>   If you assume web of trust, then you have a "six degrees from 
>Kevin Bacon" type problem as you try to find someone you know who's 
>willing to introduce you to someone who knows the person you're 
>trying to get in touch with.

Right.  It's an issue for new users.

>but you still haven't dealt with the issue of elected and unelected 
>governance and their influence on your ability to generate e-mail.

Nobody is stopping you from emailing to your heart's content.  Your 
readers are merely making a recommendation to new people you might 
want to email as to what kind of guy you are.

Nobody is being forced to stop emailing.  Nobody is being forced to 
not read an email.  It's just a suggestion.  No more, or less, 
important than "your bayesian filter  thinks this is spammy" or "your 
dnsbl says this comes from a known spam source".

End users can be stupid and trash emails based on the recommendation. 
But they can also do that based on what their spamfilter says.

>Now how does this apply to legitimate bulk e-mail?  All bulk e-mail 
>should be opt-in.  Therefore, after you have established a 
>relationship with a bulk e-mail source, they are now defined as 
>"friend" and sign their messages to you. Otherwise, they can just 
>sit there and generate stamps.

It's an interesting approach.

>actually, if you want identity based systems to control spam, you 
>have to have a and identity associated with every e-mail account. 
>At a $50 price point, it ain't going to happen. *I* wouldn't spend 
>$50 on a certificate when I know they cost pennies to generate. 
>Given a sufficient high price point, you create an opportunity for 
>folks to come in and trash the reputation capital of the entire 

The $ is really for running the reputation database.  If that can 
effectively be distributed, then that problem goes away.

>Actually, this raises an important point.  Why should I spend money 
>to clean up somebody else's mess.  Certificate based systems such as 
>you propose further increase the receiver pays nature of e-mail.  I 
>pay when Spam comes in, I pay to keep Spam out.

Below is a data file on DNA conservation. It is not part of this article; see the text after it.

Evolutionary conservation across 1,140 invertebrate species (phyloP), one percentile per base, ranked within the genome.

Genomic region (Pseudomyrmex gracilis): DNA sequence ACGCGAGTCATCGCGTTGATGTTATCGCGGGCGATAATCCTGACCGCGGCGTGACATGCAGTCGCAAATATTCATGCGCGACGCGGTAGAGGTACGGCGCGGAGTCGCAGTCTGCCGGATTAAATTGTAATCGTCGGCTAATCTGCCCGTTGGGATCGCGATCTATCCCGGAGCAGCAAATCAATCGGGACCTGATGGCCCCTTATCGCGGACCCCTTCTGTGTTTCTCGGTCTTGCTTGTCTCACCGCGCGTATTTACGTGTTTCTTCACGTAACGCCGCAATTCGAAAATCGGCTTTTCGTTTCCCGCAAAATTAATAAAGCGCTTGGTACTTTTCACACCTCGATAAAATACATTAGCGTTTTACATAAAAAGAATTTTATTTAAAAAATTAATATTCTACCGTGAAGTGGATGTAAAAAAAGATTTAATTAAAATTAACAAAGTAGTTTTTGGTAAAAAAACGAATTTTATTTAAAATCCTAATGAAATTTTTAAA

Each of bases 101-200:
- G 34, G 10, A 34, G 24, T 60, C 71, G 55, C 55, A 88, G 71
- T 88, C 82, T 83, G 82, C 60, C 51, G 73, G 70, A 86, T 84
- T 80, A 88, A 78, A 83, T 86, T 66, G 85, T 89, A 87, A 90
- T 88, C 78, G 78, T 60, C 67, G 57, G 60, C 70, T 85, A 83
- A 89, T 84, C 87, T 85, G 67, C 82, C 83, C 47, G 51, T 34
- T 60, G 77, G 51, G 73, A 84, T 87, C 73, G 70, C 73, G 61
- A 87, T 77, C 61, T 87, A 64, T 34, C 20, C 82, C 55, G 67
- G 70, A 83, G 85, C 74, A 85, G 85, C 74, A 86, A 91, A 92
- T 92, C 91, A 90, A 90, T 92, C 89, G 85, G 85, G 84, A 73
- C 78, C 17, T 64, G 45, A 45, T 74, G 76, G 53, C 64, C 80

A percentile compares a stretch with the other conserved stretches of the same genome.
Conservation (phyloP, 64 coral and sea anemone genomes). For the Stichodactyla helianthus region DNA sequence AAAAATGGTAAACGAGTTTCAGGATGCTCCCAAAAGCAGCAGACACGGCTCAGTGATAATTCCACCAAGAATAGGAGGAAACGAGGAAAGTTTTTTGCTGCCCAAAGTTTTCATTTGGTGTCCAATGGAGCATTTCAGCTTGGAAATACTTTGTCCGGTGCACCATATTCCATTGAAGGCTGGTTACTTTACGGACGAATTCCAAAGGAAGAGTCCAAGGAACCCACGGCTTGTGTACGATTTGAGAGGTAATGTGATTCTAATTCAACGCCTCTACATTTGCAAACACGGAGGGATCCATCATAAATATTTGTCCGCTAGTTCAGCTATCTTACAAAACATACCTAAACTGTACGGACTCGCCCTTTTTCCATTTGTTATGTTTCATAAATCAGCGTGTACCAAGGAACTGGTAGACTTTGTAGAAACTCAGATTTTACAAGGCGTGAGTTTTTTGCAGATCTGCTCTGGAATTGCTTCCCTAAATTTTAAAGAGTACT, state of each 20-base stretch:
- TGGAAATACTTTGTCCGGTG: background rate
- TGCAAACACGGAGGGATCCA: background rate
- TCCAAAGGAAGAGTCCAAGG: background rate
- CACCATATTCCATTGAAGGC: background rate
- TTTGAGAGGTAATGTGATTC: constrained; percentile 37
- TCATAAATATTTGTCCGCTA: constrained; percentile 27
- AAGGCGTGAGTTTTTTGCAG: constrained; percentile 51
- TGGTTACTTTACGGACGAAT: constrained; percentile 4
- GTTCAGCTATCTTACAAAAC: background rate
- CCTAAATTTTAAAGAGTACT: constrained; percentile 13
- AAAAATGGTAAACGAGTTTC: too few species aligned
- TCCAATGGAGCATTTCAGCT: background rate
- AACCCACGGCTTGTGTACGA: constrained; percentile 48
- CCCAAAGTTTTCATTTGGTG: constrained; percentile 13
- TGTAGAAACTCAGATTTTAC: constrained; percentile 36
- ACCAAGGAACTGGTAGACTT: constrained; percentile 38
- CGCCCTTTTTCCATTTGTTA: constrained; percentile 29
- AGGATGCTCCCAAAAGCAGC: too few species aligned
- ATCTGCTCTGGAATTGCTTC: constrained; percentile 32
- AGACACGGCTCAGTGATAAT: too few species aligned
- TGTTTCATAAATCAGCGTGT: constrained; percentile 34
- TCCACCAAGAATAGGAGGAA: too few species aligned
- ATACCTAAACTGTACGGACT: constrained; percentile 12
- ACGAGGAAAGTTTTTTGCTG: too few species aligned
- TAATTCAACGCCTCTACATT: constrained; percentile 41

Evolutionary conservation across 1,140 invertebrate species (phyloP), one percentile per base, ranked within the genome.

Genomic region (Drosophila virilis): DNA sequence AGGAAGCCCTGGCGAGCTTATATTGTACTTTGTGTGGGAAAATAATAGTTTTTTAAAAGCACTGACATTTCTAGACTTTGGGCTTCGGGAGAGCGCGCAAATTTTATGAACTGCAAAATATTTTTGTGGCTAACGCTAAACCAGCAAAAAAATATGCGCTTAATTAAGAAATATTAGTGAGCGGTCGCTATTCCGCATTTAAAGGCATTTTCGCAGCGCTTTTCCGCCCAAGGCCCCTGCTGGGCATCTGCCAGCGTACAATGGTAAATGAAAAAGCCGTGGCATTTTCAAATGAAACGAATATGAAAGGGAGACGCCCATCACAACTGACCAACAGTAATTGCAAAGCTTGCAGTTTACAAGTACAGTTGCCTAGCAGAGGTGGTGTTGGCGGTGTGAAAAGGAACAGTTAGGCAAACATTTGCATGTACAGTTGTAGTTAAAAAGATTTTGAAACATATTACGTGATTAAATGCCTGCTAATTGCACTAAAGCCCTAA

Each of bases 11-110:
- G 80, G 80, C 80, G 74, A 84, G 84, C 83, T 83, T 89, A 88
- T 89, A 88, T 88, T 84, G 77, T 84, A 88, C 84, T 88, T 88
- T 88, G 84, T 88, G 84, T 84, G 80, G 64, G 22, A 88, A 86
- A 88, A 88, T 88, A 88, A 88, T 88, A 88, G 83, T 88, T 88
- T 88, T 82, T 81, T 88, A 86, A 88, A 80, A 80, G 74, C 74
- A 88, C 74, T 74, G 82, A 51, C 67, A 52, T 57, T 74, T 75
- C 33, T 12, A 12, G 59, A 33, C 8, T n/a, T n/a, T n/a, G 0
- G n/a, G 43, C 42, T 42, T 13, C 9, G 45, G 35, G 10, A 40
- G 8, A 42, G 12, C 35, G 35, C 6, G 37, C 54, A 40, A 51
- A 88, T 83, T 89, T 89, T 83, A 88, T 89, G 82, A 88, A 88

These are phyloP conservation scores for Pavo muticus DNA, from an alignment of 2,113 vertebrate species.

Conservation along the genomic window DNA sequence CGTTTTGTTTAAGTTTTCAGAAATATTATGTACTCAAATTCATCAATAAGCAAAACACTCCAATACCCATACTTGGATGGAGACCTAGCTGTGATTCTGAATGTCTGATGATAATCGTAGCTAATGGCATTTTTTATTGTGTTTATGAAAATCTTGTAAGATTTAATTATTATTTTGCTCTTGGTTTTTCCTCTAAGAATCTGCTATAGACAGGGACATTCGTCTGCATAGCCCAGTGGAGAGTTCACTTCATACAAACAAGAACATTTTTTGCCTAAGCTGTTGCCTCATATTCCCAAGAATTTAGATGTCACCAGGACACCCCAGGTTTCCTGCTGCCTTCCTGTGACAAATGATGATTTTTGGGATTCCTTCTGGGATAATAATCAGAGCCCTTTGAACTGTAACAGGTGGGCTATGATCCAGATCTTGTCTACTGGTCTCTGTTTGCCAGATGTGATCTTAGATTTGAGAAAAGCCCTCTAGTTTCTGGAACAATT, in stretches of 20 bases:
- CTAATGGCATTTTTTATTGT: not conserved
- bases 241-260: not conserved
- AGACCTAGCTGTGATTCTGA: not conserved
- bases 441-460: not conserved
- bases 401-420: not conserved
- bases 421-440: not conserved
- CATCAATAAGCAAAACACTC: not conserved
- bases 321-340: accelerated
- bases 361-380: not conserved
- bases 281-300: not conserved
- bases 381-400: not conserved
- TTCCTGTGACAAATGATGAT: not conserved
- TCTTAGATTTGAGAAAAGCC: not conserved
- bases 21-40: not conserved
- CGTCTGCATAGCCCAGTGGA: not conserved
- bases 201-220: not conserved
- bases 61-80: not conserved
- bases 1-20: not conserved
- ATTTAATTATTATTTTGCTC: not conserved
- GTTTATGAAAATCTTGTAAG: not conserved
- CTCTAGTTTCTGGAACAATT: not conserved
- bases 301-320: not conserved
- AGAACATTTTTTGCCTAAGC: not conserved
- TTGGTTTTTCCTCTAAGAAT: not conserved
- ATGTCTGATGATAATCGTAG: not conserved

No.  Only senders who want a cert pay.  You can receive email and use 
the system without a cert (but you don't get a vote).

>>So can DNS registrars.  So can SSL registrars.  But note that such 
>>a compromise will be immediately obvious, so there is a great 
>>incentive for the registrar to play fair.
>how does it become immediately obvious?

Because certs that should quickly get tagged as belonging to spammers won't.

>   Will there be worldwide bulletins on CNN?  Will the Attorney 
>General's of 15 states lead a SWAT team into some small tropical 
>country to shut down the naughty registrar?  And if the registrar 
>has managed to accrue a few hundred thousand customers who are 
>legitimate?  What happens to them?  How do you get people to change 
>their certificates when the user interface to add them is so 
>painfully horrible that they won't use them in the first place?

That's an implementation issue.  But note that while you may have 
resellers, there needs to be a central registrar who has the database 
of certs (like the DNS root servers).  So that's the point of 

>>Point well taken.  But note that I was talking about people buying 
>>certs to use to trash the reps of others.  As for the blastogram 
>>operators, after a while they'll find they can't buy certs from the 
>>registrar anymore.
>so they will form their own.

And have to go through background checks.  And put up a bond. 
Spammers won't do this.

>the trick is knowing when the transition happens and even experts 
>screwed up some of the time.  How can you ever hope to get someone 
>who is uninterested to give that level of attention to detail?

You don't.  They will tend to freeride on the power-users who will 
form the voting elite.  The whole point, as I've said before, is to 
have another orthogonal detection system, reducing false positives 
for the clueless, who are most likely to get bitten by them.

>like I said.  You need extremely fast propagation of information, 
>reliable dissemination points and reliable connections to those 
>dissemination points.  I still believe it's 10 minutes propagation 
>worldwide with full redundancy on all connections.

See above.  The rest-stop on the mailserver before the POP session 
gives you the time.

>also, what happens if someone can get to the dissemination points? 
>Does all the e-mail get held up and what do they get all of their 
>e-mail regardless?

Sure they do.  They just don't get the benefit of an opinion.  It 
fails gracefully.

>And who is going to pay for all this infrastructure?  Could it be 
>the receiver of the e-mail?  The Spammer isn't paying.

The cert purchasers.

>you can deal with one form of ballot stuffing from the certificate 
>identity which prevents multiple votes by the same certificate on 
>the same topic.  Then you can also use source IP address to see if 
>you get a lot of certificates from the same address.  Unfortunately, 
>this test would fail for organizations with address translation 

Note that if you're sending to someone who has a cert, you could 
encode that info into the header line, so that only the holder of the 
cert (the recipient) could vote against you.

This would also, btw, have the nice feature of having a robust 
X-Original-Recipient field in the email, great for detecting bounces 
from clueless isps who return bizarre bounce messages.



Robert Woodhead, CEO, AnimEigo     http://www.animeigo.com/